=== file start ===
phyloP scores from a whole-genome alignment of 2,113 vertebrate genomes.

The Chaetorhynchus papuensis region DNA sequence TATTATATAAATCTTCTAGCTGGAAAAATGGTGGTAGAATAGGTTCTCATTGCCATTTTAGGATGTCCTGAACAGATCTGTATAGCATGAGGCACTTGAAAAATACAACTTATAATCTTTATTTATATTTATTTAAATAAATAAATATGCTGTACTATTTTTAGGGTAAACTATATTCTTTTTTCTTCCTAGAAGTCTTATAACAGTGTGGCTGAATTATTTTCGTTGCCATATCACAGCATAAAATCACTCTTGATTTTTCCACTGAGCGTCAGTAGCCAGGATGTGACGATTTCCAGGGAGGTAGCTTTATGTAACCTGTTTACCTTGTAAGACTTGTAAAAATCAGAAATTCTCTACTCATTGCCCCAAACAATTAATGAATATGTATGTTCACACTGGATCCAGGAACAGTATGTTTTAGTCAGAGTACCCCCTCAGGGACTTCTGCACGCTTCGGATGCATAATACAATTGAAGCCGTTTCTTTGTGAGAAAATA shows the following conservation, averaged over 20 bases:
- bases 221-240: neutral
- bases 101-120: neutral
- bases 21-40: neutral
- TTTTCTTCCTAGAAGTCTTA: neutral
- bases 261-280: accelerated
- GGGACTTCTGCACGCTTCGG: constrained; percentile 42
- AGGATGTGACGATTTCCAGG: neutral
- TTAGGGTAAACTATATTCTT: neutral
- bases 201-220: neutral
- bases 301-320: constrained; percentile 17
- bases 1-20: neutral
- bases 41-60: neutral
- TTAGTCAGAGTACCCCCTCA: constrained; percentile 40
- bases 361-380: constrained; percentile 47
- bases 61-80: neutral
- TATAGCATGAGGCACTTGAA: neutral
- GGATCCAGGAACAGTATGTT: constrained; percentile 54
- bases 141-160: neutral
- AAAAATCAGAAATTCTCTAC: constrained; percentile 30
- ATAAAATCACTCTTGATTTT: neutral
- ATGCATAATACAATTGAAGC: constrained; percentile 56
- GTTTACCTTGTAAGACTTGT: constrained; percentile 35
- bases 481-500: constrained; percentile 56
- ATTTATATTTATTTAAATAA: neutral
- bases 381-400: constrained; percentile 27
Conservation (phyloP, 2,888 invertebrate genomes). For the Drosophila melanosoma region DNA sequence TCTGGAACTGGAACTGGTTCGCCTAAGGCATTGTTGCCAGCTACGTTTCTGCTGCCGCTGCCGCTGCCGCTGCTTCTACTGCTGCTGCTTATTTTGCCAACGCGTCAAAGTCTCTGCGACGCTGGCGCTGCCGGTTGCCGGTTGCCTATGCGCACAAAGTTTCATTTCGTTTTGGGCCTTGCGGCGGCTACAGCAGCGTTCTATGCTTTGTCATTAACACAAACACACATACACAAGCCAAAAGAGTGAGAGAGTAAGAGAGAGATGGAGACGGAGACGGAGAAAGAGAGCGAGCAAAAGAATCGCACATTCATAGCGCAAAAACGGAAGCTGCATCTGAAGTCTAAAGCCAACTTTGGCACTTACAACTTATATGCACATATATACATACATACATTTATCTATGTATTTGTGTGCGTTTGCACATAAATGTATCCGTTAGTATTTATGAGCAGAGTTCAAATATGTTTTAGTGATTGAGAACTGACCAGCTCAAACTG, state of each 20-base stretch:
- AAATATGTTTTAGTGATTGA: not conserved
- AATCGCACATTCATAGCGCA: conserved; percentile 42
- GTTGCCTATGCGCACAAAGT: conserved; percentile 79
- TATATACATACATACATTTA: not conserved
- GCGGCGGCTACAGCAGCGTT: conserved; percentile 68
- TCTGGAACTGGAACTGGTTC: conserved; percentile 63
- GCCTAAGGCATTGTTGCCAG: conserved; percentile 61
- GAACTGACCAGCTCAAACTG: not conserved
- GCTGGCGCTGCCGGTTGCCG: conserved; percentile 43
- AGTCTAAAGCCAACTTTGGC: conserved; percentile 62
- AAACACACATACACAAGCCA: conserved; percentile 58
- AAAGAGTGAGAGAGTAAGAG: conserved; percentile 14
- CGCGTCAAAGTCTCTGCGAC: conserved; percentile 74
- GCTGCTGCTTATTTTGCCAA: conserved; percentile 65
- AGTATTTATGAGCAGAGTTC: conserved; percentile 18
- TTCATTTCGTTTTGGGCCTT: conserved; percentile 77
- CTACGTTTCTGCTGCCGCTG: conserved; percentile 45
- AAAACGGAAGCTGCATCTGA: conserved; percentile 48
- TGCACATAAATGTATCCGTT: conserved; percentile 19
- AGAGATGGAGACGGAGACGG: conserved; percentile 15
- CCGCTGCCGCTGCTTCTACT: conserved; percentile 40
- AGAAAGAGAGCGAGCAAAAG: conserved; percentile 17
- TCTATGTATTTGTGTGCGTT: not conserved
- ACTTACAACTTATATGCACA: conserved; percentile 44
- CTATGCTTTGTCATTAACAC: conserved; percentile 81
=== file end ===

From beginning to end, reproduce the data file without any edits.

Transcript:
phyloP scores from a whole-genome alignment of 2,113 vertebrate genomes.

The Chaetorhynchus papuensis region DNA sequence TATTATATAAATCTTCTAGCTGGAAAAATGGTGGTAGAATAGGTTCTCATTGCCATTTTAGGATGTCCTGAACAGATCTGTATAGCATGAGGCACTTGAAAAATACAACTTATAATCTTTATTTATATTTATTTAAATAAATAAATATGCTGTACTATTTTTAGGGTAAACTATATTCTTTTTTCTTCCTAGAAGTCTTATAACAGTGTGGCTGAATTATTTTCGTTGCCATATCACAGCATAAAATCACTCTTGATTTTTCCACTGAGCGTCAGTAGCCAGGATGTGACGATTTCCAGGGAGGTAGCTTTATGTAACCTGTTTACCTTGTAAGACTTGTAAAAATCAGAAATTCTCTACTCATTGCCCCAAACAATTAATGAATATGTATGTTCACACTGGATCCAGGAACAGTATGTTTTAGTCAGAGTACCCCCTCAGGGACTTCTGCACGCTTCGGATGCATAATACAATTGAAGCCGTTTCTTTGTGAGAAAATA shows the following conservation, averaged over 20 bases:
- bases 221-240: neutral
- bases 101-120: neutral
- bases 21-40: neutral
- TTTTCTTCCTAGAAGTCTTA: neutral
- bases 261-280: accelerated
- GGGACTTCTGCACGCTTCGG: constrained; percentile 42
- AGGATGTGACGATTTCCAGG: neutral
- TTAGGGTAAACTATATTCTT: neutral
- bases 201-220: neutral
- bases 301-320: constrained; percentile 17
- bases 1-20: neutral
- bases 41-60: neutral
- TTAGTCAGAGTACCCCCTCA: constrained; percentile 40
- bases 361-380: constrained; percentile 47
- bases 61-80: neutral
- TATAGCATGAGGCACTTGAA: neutral
- GGATCCAGGAACAGTATGTT: constrained; percentile 54
- bases 141-160: neutral
- AAAAATCAGAAATTCTCTAC: constrained; percentile 30
- ATAAAATCACTCTTGATTTT: neutral
- ATGCATAATACAATTGAAGC: constrained; percentile 56
- GTTTACCTTGTAAGACTTGT: constrained; percentile 35
- bases 481-500: constrained; percentile 56
- ATTTATATTTATTTAAATAA: neutral
- bases 381-400: constrained; percentile 27
Conservation (phyloP, 2,888 invertebrate genomes). For the Drosophila melanosoma region DNA sequence TCTGGAACTGGAACTGGTTCGCCTAAGGCATTGTTGCCAGCTACGTTTCTGCTGCCGCTGCCGCTGCCGCTGCTTCTACTGCTGCTGCTTATTTTGCCAACGCGTCAAAGTCTCTGCGACGCTGGCGCTGCCGGTTGCCGGTTGCCTATGCGCACAAAGTTTCATTTCGTTTTGGGCCTTGCGGCGGCTACAGCAGCGTTCTATGCTTTGTCATTAACACAAACACACATACACAAGCCAAAAGAGTGAGAGAGTAAGAGAGAGATGGAGACGGAGACGGAGAAAGAGAGCGAGCAAAAGAATCGCACATTCATAGCGCAAAAACGGAAGCTGCATCTGAAGTCTAAAGCCAACTTTGGCACTTACAACTTATATGCACATATATACATACATACATTTATCTATGTATTTGTGTGCGTTTGCACATAAATGTATCCGTTAGTATTTATGAGCAGAGTTCAAATATGTTTTAGTGATTGAGAACTGACCAGCTCAAACTG, state of each 20-base stretch:
- AAATATGTTTTAGTGATTGA: not conserved
- AATCGCACATTCATAGCGCA: conserved; percentile 42
- GTTGCCTATGCGCACAAAGT: conserved; percentile 79
- TATATACATACATACATTTA: not conserved
- GCGGCGGCTACAGCAGCGTT: conserved; percentile 68
- TCTGGAACTGGAACTGGTTC: conserved; percentile 63
- GCCTAAGGCATTGTTGCCAG: conserved; percentile 61
- GAACTGACCAGCTCAAACTG: not conserved
- GCTGGCGCTGCCGGTTGCCG: conserved; percentile 43
- AGTCTAAAGCCAACTTTGGC: conserved; percentile 62
- AAACACACATACACAAGCCA: conserved; percentile 58
- AAAGAGTGAGAGAGTAAGAG: conserved; percentile 14
- CGCGTCAAAGTCTCTGCGAC: conserved; percentile 74
- GCTGCTGCTTATTTTGCCAA: conserved; percentile 65
- AGTATTTATGAGCAGAGTTC: conserved; percentile 18
- TTCATTTCGTTTTGGGCCTT: conserved; percentile 77
- CTACGTTTCTGCTGCCGCTG: conserved; percentile 45
- AAAACGGAAGCTGCATCTGA: conserved; percentile 48
- TGCACATAAATGTATCCGTT: conserved; percentile 19
- AGAGATGGAGACGGAGACGG: conserved; percentile 15
- CCGCTGCCGCTGCTTCTACT: conserved; percentile 40
- AGAAAGAGAGCGAGCAAAAG: conserved; percentile 17
- TCTATGTATTTGTGTGCGTT: not conserved
- ACTTACAACTTATATGCACA: conserved; percentile 44
- CTATGCTTTGTCATTAACAC: conserved; percentile 81